Yeah, found my mother.

Updated 1998/04/18

Ya see. I'm adopted. Me mum put me up for adoption before I was born, back in the 60s. So I never knew her.

And of course, California being so full of busybody jackasses, it's illegal for anyone to tell me who she is. Illegal for me to even know who she is. Well I know already; just try to prosecute.

I always intended to search, but before I turned into a rip-roaring asshole, I was too much of a wimp to actually do it. I was always hearing about how fucking hard it was, how much money I'd need for bribes, how hard it was to find the right contacts because the DA's office was prosecuting heavily, blah, blah, blah. So I just sat on my butt and twiddled my thumbs.

Well, after I came to college, I learned about an adoptee's search group. Actually, one of my friends (also adopted) learned about them (dunno how) and passed that info on to me. After I graduated, I contacted the group and started searching. My friend joined up too, but never searched: I haven't the faintest idea why not.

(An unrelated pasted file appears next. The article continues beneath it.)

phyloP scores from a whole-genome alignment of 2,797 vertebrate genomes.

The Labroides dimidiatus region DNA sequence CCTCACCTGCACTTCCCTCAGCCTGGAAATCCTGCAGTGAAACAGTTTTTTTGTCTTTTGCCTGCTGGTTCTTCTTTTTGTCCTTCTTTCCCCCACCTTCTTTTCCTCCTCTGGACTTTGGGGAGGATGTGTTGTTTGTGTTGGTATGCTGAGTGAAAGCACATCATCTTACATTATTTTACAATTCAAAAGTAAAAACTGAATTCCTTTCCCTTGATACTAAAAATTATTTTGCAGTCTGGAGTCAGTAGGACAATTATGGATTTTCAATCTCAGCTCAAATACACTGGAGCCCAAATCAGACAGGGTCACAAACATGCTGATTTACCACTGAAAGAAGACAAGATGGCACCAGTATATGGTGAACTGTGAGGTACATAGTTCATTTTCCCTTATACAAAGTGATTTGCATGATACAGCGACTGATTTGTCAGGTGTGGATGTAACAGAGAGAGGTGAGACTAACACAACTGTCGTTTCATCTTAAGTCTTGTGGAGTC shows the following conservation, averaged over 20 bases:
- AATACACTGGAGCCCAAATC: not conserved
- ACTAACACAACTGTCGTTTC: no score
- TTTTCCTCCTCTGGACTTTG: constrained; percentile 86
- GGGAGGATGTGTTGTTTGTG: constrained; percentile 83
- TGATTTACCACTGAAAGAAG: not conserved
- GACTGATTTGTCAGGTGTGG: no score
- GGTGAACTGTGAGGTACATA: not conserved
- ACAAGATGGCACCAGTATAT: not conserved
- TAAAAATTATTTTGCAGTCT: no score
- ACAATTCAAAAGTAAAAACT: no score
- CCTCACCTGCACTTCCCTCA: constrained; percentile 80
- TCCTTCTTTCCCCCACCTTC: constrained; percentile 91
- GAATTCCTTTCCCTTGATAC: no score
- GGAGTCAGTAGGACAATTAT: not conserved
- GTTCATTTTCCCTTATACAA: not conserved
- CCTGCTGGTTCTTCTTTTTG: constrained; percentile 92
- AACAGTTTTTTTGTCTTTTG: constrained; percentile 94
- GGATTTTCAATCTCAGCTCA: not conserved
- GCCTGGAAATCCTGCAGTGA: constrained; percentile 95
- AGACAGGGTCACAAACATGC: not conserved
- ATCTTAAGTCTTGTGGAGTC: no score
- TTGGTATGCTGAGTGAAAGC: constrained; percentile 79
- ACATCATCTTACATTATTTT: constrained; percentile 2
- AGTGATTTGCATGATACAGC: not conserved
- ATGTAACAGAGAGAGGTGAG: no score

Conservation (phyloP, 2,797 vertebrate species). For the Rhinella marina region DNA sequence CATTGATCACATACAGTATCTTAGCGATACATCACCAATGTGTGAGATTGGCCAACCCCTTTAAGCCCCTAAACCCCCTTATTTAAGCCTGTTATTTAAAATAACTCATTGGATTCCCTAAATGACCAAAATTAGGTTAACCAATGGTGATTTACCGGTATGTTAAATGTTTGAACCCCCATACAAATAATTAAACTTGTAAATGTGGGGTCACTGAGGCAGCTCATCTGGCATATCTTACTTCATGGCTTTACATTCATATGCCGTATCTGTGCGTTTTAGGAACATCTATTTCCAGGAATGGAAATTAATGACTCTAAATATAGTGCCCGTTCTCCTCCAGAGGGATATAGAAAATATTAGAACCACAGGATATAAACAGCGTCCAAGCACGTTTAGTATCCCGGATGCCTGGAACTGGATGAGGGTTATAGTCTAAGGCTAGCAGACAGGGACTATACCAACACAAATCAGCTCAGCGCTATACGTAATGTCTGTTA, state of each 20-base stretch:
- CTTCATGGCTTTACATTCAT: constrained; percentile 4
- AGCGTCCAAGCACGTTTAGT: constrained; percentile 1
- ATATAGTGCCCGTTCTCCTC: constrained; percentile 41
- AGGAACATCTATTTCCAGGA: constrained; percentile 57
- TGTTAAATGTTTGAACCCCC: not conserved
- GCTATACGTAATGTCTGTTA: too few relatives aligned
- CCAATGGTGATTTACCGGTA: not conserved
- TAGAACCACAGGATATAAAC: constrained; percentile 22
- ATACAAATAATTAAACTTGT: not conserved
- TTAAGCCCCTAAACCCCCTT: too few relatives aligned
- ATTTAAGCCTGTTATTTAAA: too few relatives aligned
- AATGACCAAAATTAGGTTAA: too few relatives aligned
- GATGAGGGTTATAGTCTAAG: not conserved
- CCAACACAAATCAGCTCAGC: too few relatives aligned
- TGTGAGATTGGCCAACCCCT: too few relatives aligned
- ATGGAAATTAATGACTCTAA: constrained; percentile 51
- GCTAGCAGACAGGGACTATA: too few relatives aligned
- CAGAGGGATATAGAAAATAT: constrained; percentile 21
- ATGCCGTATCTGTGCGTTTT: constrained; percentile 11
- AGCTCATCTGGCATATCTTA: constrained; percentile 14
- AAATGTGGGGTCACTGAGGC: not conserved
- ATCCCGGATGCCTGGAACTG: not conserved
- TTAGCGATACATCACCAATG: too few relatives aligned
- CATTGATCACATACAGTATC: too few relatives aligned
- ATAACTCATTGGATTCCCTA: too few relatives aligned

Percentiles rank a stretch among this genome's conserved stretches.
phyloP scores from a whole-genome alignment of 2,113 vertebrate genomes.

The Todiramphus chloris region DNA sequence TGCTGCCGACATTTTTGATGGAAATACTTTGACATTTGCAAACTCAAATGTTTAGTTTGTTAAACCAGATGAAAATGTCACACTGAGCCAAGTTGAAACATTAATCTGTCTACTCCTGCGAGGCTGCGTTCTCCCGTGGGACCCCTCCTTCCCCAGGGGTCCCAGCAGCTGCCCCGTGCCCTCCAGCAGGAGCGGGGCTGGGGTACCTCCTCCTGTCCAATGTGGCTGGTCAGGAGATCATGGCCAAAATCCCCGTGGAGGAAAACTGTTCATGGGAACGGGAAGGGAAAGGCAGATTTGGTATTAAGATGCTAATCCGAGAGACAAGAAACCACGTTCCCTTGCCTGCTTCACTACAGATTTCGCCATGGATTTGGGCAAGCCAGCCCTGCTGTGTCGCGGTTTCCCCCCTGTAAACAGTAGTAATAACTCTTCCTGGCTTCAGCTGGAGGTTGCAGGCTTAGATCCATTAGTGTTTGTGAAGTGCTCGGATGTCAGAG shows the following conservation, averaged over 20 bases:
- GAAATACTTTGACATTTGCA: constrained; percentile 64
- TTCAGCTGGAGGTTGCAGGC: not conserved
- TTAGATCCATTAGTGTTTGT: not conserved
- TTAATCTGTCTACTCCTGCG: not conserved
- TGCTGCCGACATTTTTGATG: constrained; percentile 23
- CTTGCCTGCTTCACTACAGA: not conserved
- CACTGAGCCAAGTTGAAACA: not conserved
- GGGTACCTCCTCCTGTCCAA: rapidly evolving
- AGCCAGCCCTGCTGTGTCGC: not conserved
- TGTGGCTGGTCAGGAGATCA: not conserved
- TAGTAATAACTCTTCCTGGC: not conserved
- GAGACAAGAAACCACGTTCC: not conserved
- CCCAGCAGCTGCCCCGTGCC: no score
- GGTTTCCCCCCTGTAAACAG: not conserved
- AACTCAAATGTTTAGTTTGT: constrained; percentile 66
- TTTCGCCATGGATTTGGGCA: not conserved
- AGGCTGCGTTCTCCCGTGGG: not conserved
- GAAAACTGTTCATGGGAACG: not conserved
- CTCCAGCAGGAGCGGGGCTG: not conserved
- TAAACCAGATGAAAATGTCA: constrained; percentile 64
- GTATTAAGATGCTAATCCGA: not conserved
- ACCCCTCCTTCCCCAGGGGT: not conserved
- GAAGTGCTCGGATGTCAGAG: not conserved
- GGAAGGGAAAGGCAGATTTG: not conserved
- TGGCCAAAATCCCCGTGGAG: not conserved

Now this is educational, so pay attention.

The first thing anyone's gotta do is to get as much legal information as possible. Generally, that's the hospital you were born in, the agency that served your adoption case, and any "nonidentifying information" that's on file. Usually pretty scant pickings, but every little bit helps.

Hospital and agency you find out by contacting Sacramento. When you've got the agency, you get nonidentifying info from them. This information is stuff like religion, job, age, race, reason for adoption, stuff like that. It varies with the agency, and with what your mom actually put down. Sometimes there's even information about your dad, but you usually can't trust it (the mom often doesn't know who the dad is).

Anyway, even though it's just scraps, every bit of information helps sort through the millions of people in the US. So every bit of information is identifying.

Lucky for me, my mom (in 1986) had sent a letter to the agency that she wanted passed on to me if I ever went searching. The agency still had the letter, so when I asked for nonidentifying information, they passed the letter on to me, I called the phone number in the letter, and bingo! There she was.

That's gotta have been the luckiest break of my life.

As it happens, my mom was still friends with my dad, so we started talking on the phone. To be sure, we had a genetic paternity test done, and, well, he wasn't my dad.

Then he died of testicular cancer.

But, I've got my mom, and when I've got enough time again, I'll go back to searching for my dad.

Do I get an award of something for writing a web page that actually has no links or graphics in it?

Jon Paul Nollmann